(Position before IT Amendment Bill 2008 was passed)

By- Karnika Seth, Cyberlaw expert

According to Section 65 of the Indian IT Act, a person who intentionally conceals or destroys or alters or intentionally or knowingly causes another to conceal, destroy or alter any computer source code used for a computer, computer program, computer system or network when the computer source code is required to be maintained by law is punishable with imprisonment upto 3 years or with fine that may extend upto 2 lakh Rupees or with both. ‘Computer source code’ means the listing of programs, computer commands, designs and layout and program analysis or computer resource in any form.

Section 66 of the IT Act deals with the offence of computer hacking. In simple words, hacking is accessing of a computer system without the express or implied permission of the owner of that computer system. Examples of hacking may include unauthorized input or alteration of input, destruction or misappropriation of output, misuse of programs or alteration of computer data. As per Section 66, a person with the intention to cause or with the knowledge that he will cause wrongful loss or damage to the public or any person destroys or deletes or alters any information residing in computer resource or diminishes it value or utility or affects its injuriously by any means commits hacking. Punishment for hacking is imprisonment upto 3 years or fine which may extend to 2 lakh Rupees or both. ‘Hacking’ means destruction or alteration of any information residing in computer resource, that is destruction or alteration of tangible and/or intangible assets of a computer resource.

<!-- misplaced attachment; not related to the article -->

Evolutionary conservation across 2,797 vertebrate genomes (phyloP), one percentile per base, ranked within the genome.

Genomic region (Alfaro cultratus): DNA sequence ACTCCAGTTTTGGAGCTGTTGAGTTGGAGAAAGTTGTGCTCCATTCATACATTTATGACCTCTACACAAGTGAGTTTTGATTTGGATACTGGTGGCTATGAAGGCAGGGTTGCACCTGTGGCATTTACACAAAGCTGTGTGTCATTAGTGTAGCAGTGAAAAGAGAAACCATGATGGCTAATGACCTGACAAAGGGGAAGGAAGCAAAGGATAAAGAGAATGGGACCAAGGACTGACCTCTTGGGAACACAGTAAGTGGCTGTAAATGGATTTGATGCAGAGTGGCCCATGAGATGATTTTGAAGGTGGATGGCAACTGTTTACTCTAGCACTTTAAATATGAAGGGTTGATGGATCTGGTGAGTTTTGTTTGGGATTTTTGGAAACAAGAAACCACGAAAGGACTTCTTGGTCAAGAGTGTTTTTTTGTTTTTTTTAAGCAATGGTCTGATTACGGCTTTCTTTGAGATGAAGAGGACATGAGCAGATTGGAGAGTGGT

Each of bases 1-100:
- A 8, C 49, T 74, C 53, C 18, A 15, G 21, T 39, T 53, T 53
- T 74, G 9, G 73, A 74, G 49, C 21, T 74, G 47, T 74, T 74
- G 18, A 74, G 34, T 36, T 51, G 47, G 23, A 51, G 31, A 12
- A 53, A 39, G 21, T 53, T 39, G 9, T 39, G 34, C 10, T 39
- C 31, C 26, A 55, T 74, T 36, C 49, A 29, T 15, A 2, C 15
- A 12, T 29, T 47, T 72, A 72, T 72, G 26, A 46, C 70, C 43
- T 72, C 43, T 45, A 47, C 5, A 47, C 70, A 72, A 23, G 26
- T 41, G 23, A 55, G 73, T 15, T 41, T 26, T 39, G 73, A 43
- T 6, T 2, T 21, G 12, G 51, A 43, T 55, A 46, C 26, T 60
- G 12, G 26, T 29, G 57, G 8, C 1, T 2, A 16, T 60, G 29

Academicians hold a view that it is difficult to prove intention to cause wrongful loss or damage in the electronic environment and Internet. The words “wrongful loss” is not defined under the IT Act, 2000. However, Section 23 of the Indian Penal Code defines “wrongful loss” to mean “loss by unlawful means of property to which the person losing it is legally entitled”.

Further, how do you prove the diminishing of value of information? The value of information is inherent in the information itself. Further, the value of information is likely to differ from context to context and from perspective to perspective. Further, there will be great impediments to prove diminishing of utility of information. No standards for proving the same as per law have yet been laid down. Also, how will you prove that information has been affected injuriously by any means? What are the norms and standards for proving injury in the electronic medium and Internet? All these questions are yet to be answered.

The punishment for transmitting or publishing or causing to be published or transmitted, any material that is obscene in electronic form may be imprisonment for a term that may extend to two years and with fine that may extend to twenty five thousand rupees on first conviction